Retro Review: “Home Alone” (SNES, Jolly Jinglings Special)
Welcome back to Jolly Jinglings, The Splintering’s month-long celebration of all things festive and frosty!
The original Home Alone film hit theaters during the holiday season of 1990, making this year the anniversary of its release. We’ve already marked the occasion by reviewing the Home Alone video game for the original NES, but why not see how the Super Nintendo version stacks up?
The SNES version Home Alone was published by TH*Q in 1991, and it is definitely not just a suped-up version of the NES game. This time, the young Kevin McCallister must progress through four side-scrolling stages, tracking down his family’s household valuables before invading bandits can steal them. Once you find them, you can send them down the laundry chute so that you can lock them up in a massive safe in the basement. You can only carry a limited amount of jewels, electronics, and rare pets at a time, so you’ll need to trek back and forth to the laundry chute multiple times. You don’t lose them when you die, which is nice.
It’s not all running and collecting though. The “Wet Bandits” Harry and Marv are constantly hounding you, and unlike the Home Alone film, they brought along a whole gang of thieves to help them burglarize your family home. These additional enemies are extremely generic looking, sporting 1930s-inspired gangster duds. Most of them act as drones who wander back and forth, but some also throw projectiles at Kevin, including their hats. Derp.
Fortunately, Kevin isn’t defenseless. Not only can you take multiple hits (which can be replenished when you find a cookie), but Kevin is also armed with a water gun, complete with infinite ammo (Hey, it’s just as effective as throwing a hat, don’t you think?). Kevin can also find more powerful weapons such as a slingshot, baseballs, and a BB gun.
Dispatching Marv & Harry is a different story. You can temporarily stun them with your weapons, but you can only dispatch them by luring them to traps scattered throughout the house, including thumb tacks, toy cars, and falling paint cans. I say that, though I’m not 100% certain that you can defeat Harry at all, as I never managed to successfully trick him into hitting a trap.
Once you have tossed a certain number of valuables down the laundry chute, Kevin must make his way to the basement to seal them safely away. These basement portions are remarkably off-brand with the Home Alone license, as Kevin must avoid bats, ghosts, and giant spiders, all culminating in a boss battle against giant monster creatures. Each boss battle is similar… you have to knock a loose stone onto boss 5 times, all without the benefit of your weapons. If that sounds slightly bizarre at best (and like it kind of sucks at worst), you’d be right. These basement sequences seem really out of place, and with the boss battles being so unimaginatively similar, more thought should have been put into making them more interesting and in-tune with the Home Alone brand.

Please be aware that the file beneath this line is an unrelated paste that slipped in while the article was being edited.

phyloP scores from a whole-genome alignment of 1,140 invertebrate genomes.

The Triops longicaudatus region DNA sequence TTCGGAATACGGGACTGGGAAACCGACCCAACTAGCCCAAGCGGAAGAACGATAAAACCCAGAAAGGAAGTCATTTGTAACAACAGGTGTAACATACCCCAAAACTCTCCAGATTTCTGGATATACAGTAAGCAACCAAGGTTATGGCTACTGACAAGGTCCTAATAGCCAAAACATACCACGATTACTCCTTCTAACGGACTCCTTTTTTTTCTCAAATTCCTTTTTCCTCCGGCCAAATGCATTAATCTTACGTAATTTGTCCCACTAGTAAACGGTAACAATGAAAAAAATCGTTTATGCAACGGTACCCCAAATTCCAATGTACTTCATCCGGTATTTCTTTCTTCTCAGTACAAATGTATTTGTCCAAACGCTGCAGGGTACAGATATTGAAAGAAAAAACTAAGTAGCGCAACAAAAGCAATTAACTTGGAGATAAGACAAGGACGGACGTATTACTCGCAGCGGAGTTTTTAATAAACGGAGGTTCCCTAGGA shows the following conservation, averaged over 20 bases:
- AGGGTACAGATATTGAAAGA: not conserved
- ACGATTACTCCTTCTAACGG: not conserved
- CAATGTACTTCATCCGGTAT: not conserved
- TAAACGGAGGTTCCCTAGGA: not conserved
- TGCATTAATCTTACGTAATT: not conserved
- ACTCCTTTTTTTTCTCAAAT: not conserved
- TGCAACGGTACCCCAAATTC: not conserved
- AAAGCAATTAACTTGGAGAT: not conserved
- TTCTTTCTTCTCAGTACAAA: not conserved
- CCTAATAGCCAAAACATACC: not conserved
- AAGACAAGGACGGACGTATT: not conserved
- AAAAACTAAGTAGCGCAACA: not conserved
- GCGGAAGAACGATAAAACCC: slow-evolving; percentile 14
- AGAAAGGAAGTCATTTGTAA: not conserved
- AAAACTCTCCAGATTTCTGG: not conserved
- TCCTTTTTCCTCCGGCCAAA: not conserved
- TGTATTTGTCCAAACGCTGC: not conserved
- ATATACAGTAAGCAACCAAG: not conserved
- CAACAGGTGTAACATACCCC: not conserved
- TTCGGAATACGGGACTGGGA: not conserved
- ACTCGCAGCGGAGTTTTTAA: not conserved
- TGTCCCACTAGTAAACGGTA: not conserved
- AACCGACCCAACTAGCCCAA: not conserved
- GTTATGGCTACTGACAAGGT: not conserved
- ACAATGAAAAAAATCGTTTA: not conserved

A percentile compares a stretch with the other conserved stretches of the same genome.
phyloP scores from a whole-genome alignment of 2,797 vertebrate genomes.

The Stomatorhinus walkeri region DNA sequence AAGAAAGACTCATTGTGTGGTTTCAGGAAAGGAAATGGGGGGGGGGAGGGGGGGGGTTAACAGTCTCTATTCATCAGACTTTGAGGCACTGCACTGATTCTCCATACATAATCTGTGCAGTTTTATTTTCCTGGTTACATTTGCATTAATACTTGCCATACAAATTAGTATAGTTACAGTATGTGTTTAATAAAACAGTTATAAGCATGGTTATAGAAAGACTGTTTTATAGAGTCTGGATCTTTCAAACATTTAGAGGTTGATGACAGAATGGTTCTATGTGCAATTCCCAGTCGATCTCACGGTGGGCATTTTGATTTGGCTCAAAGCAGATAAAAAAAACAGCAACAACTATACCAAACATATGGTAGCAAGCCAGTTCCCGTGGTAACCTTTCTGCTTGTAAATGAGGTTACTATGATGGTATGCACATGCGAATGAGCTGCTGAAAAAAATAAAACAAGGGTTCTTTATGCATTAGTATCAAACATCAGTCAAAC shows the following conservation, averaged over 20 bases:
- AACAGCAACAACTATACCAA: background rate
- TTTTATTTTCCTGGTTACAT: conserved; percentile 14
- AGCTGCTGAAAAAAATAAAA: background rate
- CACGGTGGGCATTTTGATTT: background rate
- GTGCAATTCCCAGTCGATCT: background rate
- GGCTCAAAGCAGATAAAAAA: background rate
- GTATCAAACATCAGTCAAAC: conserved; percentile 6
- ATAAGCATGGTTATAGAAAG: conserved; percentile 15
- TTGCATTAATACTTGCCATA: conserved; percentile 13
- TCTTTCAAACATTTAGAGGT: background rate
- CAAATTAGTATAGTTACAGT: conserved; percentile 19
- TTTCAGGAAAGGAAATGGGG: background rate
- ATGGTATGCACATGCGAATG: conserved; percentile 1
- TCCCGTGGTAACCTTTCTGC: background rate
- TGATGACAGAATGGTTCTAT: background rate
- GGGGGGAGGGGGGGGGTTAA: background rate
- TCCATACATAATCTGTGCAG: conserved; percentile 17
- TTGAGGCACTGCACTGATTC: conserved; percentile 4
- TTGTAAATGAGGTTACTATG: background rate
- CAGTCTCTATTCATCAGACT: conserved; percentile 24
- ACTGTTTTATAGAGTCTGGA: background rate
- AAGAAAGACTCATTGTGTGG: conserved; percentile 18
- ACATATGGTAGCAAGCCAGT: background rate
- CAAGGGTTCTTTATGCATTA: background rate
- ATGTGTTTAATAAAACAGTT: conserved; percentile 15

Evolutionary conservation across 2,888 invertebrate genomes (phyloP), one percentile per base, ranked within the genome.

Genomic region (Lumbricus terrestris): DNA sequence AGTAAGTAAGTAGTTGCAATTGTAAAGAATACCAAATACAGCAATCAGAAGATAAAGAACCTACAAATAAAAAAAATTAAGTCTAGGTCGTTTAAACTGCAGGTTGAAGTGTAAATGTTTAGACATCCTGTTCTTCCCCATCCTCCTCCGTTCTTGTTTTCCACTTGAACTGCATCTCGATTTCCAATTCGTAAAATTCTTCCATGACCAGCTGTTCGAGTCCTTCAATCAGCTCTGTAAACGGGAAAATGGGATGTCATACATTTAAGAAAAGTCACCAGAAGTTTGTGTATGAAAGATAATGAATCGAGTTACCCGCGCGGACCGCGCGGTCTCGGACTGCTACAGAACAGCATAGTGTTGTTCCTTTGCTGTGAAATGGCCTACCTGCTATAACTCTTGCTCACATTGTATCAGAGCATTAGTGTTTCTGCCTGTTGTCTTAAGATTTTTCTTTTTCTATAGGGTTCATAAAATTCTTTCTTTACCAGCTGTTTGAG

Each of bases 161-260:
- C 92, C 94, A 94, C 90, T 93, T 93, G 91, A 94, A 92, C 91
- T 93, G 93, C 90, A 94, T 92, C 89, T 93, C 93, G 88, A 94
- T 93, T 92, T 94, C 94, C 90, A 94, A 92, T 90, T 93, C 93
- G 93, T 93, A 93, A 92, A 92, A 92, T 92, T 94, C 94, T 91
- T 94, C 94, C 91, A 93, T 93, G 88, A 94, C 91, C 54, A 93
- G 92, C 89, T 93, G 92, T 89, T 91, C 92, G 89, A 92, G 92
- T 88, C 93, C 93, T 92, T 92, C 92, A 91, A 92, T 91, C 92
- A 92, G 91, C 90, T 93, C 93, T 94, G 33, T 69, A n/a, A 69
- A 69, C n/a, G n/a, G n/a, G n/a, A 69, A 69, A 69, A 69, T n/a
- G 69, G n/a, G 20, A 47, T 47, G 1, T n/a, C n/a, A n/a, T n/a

Other than the mundane basement segments, the rest of Home Alone is rather fun. I found hunting around the cabinets and shelves for hidden valuables to be far more fun than it might sound, and the stages aren’t so large that it becomes taxing to retrace your steps to find that last missing VCR or candlestick.
Kevin’s animations are very basic, but he controls well enough, and the little platforming you have to do isn’t too difficult as a result. Some of the platforms themselves aren’t always obvious, though, as Kevin can jump along the tops of oversized teddy bears, toy soldiers, and hanging picture frames. Sure, they don’t look hardy enough to support human weight, but Kevin is a pretty shrimpy kid.
Other than some of these platforms mentioned above (i.e. teddy bears and toy soldiers), there’s not many other visual flourishes that establish Home Alone as a very Christmas-y game. There are some cinematic interludes which show off digitized moments from the film and the title screen features the main Home Alone theme, but the rest of the soundtrack is made up of original compositions and a couple of Nutcracker tunes for good measure.
Overall, I’d say that Home Alone on Super NES is a better overall game than the NES version, though it doesn’t match the license quite as well. The additional gangsters scattered around the house and the basement stages are really out of place, and given that most of the action involves shooting or throwing projectiles rather than setting traps, Home Alone on SNES feels more like a rudimentary action game than its 8-bit counterpart. I would have preferred a bit more Christmastime flare, too,
Home Alone was one of the first games I ever played on the Super NES. A friend of my brother brought his console to our house along with a copy of Home Alone, showing it off as one of the reasons why the Super Nintendo was so awesome. It did look great back then, and it still looks decent and remains completely playable now. I wouldn’t enthusiastically recommend Home Alone on SNES to everyone – it’s a short, early Super Nintendo game that combines both unique and oddball ideas, but quite a bit of it is still fun, and worth checking out if you’re so inclined.
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